A History of the Baseball–the most perfect creation


The baseball is the most perfect creation of human beings.

Before 1850, baseballs were home-made and from the three basic elements:  a center, a layer wound cloth and/or string, and a cover.

The center was intended to make the ball “lively” and was usually made of rubber; pieces of rubber boots were a favorite material.  In areas of the country where sturgeon swam, you could us a fish eye, about the size of a walnut as your spongy center.

Balls with rubber centers dropped from the height of 6 feet were known to bounce as high as 10-12 inches and could travel almost as far as modern baseballs; the fish-eye-center balls were as bouncy as the baseball used in the Dead Ball Era, 1900 to 1919.

During this Home-made Era, random scraps of cloth, year, or string were wound, as tightly as possible by hand, around the center and covered with pieces of leather that we hand sewn in a patchwork.  Some were taken to a shoemaker for the stitching.

Most of the original organized games were in the New York City area, so two local men were the primary ball-makers until 1870:  Harvey Ross, who played for the Atlantic Base Ball Club [Brooklyn] and a sail maker by trade, made baseballs in his home on Park Avenue [NYC], while John Van Horn, a member of the Union Club [Morrisania, N.Y.] made his over on Second Avenue [NYC] at his boot and shoe shop.

Covers were made from horsehide, occasionally sheep skin, until 1974, when MLB ruled that cowhide could also be used.  In 1940 MLB allowed gloves to be made from horsehide or cowhide.

Until a college student invented the “figure 8” stitching pattern about 1888 to “form a more perfect union,”  the cover was generally four pieces of leather.

Significantly the pre-Figure 8 balls’ stitches were even with the ball’s surface and did not provide the pitcher with a better grip.  Also, the new Figure-8 pattern, with more prominent stitches created a universe of possible means to spin the sphere.

In 1880 Harry Wright held an exhibition game to promote two of his innovations, a cork-center baseball and square bats; thus, leaning toward balls and bats used in Cricket.  The ball was deemed too lively in this pre-glove era and changed the delicate balance between offense and defense.

With the gradual evolution of gloves, by 1910 the cork-centered ball mass-produced by the Reach Company [owned by Spalding] and was accepted as the new standard.

The advantage of cork over rubber for the center was explained in Popular Mechanics magazine:

“The cork makes possible a more rigid structure and more uniform resiliency. It is said to outlast the rubber center balls many times over, because it will not soften or break in spots under the most severe usage.” [Reprinted, Washington Post, July 31, 1910]

The ball center was improved in 1925, when the A. J. Reach Company introduced the “cushioned-cork” center, described thusly:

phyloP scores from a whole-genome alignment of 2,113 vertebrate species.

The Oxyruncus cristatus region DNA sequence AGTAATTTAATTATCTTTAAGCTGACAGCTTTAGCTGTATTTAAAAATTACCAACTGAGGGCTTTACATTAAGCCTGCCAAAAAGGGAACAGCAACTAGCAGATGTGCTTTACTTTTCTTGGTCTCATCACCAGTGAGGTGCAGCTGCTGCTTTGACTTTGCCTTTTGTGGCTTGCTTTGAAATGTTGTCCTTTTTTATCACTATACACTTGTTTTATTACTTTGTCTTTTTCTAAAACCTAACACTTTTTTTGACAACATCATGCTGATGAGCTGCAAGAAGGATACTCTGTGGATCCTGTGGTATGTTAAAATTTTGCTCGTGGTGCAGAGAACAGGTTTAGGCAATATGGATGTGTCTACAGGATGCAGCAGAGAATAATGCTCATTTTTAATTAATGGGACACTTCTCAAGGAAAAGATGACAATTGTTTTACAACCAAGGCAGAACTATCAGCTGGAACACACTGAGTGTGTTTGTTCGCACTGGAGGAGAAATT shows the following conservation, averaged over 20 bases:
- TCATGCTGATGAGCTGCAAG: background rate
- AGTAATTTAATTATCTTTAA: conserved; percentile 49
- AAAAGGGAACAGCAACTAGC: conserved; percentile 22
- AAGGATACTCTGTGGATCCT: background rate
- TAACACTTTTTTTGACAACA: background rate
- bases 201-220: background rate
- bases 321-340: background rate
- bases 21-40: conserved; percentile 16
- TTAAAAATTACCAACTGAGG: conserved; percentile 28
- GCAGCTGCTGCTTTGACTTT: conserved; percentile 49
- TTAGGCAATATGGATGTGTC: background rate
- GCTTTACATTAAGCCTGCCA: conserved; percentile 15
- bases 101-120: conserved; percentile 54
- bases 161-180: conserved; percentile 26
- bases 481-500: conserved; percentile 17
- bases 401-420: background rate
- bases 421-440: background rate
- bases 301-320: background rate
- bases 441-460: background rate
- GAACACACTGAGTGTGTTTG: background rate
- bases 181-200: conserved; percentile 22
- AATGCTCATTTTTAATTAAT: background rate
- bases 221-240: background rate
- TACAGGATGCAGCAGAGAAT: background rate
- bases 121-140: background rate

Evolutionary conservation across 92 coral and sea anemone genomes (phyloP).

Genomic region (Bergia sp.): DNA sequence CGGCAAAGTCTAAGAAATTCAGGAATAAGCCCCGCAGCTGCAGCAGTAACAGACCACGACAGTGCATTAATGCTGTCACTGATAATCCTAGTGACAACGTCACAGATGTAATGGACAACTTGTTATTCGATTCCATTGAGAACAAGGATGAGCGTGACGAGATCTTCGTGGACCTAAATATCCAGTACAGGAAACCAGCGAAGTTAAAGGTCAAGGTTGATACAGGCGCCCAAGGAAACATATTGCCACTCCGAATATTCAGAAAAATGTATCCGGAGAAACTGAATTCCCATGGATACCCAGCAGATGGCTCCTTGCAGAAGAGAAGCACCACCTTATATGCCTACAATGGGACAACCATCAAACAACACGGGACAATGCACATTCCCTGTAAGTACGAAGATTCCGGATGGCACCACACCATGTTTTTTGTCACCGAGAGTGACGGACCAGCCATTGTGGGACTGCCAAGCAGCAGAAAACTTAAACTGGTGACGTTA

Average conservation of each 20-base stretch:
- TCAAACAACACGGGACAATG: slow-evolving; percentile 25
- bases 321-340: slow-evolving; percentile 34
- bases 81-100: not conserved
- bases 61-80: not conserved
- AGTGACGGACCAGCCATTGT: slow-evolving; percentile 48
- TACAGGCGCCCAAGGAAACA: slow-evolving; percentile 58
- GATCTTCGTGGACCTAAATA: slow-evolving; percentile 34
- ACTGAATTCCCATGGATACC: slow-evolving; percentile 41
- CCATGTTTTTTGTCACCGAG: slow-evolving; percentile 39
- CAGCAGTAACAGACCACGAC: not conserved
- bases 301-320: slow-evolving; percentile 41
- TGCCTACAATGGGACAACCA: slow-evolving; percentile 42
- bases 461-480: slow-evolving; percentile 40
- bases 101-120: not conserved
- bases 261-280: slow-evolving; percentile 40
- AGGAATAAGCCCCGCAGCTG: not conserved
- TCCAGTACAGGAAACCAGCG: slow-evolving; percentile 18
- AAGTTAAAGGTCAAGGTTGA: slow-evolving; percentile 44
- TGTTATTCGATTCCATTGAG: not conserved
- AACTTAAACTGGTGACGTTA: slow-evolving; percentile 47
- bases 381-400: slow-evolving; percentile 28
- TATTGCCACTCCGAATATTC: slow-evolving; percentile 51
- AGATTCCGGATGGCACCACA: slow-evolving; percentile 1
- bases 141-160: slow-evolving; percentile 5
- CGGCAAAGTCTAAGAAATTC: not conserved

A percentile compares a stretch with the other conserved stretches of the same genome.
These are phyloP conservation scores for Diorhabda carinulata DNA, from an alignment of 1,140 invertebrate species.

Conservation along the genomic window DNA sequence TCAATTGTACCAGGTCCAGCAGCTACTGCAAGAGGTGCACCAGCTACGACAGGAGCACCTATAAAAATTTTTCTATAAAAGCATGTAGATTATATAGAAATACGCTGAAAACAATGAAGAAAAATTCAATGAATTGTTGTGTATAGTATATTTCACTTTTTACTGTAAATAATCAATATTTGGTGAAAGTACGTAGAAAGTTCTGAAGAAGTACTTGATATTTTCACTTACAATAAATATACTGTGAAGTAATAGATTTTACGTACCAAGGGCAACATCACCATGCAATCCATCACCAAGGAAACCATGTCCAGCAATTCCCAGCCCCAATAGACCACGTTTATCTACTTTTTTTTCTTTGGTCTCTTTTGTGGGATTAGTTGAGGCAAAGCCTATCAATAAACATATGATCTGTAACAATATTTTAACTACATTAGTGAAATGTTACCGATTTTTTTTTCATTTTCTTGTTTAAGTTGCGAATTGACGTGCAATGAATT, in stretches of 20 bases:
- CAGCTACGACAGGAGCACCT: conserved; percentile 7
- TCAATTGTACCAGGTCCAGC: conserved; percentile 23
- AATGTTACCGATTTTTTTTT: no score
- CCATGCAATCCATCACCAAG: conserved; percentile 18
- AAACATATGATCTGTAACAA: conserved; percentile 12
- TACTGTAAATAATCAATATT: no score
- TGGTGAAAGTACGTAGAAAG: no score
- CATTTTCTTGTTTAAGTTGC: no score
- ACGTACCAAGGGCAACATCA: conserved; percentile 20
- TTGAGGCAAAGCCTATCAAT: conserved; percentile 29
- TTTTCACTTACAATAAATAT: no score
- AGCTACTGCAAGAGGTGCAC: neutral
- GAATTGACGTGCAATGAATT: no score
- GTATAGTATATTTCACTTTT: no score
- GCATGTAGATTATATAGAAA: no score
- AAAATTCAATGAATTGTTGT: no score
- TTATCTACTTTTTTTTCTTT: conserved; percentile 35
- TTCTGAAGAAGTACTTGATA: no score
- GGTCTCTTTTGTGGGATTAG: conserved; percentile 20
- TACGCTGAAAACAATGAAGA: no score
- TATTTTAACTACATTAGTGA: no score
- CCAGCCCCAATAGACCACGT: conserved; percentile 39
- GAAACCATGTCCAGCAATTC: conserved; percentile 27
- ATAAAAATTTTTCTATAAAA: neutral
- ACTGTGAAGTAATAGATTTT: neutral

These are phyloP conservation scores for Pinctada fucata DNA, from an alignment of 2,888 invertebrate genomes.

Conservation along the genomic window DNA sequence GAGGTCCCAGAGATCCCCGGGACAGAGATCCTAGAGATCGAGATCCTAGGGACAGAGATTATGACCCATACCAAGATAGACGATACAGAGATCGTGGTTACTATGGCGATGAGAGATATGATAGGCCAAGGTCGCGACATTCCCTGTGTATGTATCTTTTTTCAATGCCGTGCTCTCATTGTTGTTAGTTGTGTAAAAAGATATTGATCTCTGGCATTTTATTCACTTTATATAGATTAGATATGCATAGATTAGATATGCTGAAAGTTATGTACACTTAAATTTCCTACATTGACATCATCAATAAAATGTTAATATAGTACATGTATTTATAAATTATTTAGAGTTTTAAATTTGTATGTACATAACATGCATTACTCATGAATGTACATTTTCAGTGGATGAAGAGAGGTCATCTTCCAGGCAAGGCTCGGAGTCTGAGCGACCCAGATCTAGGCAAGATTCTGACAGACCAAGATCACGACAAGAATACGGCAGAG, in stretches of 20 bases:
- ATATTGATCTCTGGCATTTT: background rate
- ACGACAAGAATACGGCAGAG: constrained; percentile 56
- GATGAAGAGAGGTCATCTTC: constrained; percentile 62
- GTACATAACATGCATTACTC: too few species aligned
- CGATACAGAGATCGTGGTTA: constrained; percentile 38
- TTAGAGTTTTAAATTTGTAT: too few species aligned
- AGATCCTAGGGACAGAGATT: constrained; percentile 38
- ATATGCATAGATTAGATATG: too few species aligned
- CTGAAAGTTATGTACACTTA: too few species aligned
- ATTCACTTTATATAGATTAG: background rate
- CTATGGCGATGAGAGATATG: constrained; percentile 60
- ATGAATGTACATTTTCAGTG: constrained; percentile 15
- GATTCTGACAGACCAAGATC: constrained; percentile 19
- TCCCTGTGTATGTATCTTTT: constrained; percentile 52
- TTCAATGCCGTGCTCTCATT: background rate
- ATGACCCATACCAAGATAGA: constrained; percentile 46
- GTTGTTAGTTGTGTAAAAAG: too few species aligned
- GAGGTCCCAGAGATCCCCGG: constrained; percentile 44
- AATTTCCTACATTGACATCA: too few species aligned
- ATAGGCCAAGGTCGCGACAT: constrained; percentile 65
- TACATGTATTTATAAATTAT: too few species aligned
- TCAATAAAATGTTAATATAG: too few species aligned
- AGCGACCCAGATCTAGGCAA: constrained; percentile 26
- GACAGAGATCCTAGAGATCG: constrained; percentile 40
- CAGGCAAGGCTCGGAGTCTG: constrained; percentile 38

“…a lathe-turned perfect sphere of live cork, surrounded by black semi-vulcanized rubber, which is vulcanized by another cover of red rubber.”   [Port Arthur (Texas) News, October 25, 1925]

The recent kerfuffle about baseballs being too lively is nothing new to the game; the new “cushion-cork” ball set off a debate that the Reach Company tried to address in a Press Release:

“…while it has better balance, and greater wearing and enduring qualities…it is neither less lively nor more lively in play.”   [Port Arthur (Texas) News, October 25, 1925]

A rule change ended the Dead Ball era. In February 1920, organized baseball banned “doctored” pitches, including:   spit balls, scuffed balls, sanded balls and any other trick pitch.

And in the Dead Ball era, it was customary to use the same ball all game long. Even foul balls to the bleachers were routinely tossed back into play.  [Source: Russell O. Wright]

In BUNTS, George Will speculated that the balls, made in Haiti, were livelier, because the people had more “pep,” once the dictator, Duvalier, was deposed:

“[The politically energized workers in ball factories in Haiti] worked with more pep, pulling the stitching tighter, thereby flattening the seams—and flattening curve balls.  The smoother balls had less wind resistance to give them movement when pitched, or to slow the subsequent flight over outfielders.”

[George F. Will, Bunts, p. 245]

The “Too Lively Ball” argument continues today:

All 108 red stitches on Major League baseballs are all still stitched by hand, although ball consistency has improved with new technology – materials are now stored in temperature controlled facilities and balls are wound under constant tension to eliminate “soft spots” and guarantee a uniform surface.

Some seasons see a lot of home runs while others see pitchers locked in battle. So far this year [2013], teams have scored the fewest runs per game (4.22) since 1992, when it was 4.12. Granted, the hot summer months where the balls soar through the humid air have yet to come, but it looks like the men on the mound have the upper hand.”


SEE a dissected baseball here:


“In the Big Inning” will appear here every FRIDAY.



A GAME OF INCHES, Peter Morris.

Russell O. Wright. Dominating the Diamond: The 19 Baseball Teams with the Most Dominant Single Seasons, 1901-2000].

“Evolution of the Ball,” Baseball Digest (July 1963); Peter Morris, A Game of Inches: The Stories Behind The Innovations that Shaped Baseball (Rowman & Littlefield, 2006); Josh Chetwynd, The Secret History of Balls (Penguin, 2011); Zack Hample, The Baseball: Stunts, Scandals, and Secrets Beneath the Stitches (Random House, 2011); Zachary D. Rymer, “The Evoution of the Baseball from the Dead ball Era Through Today,” Bleacher Report (June 18, 2013); 19th Century Baseball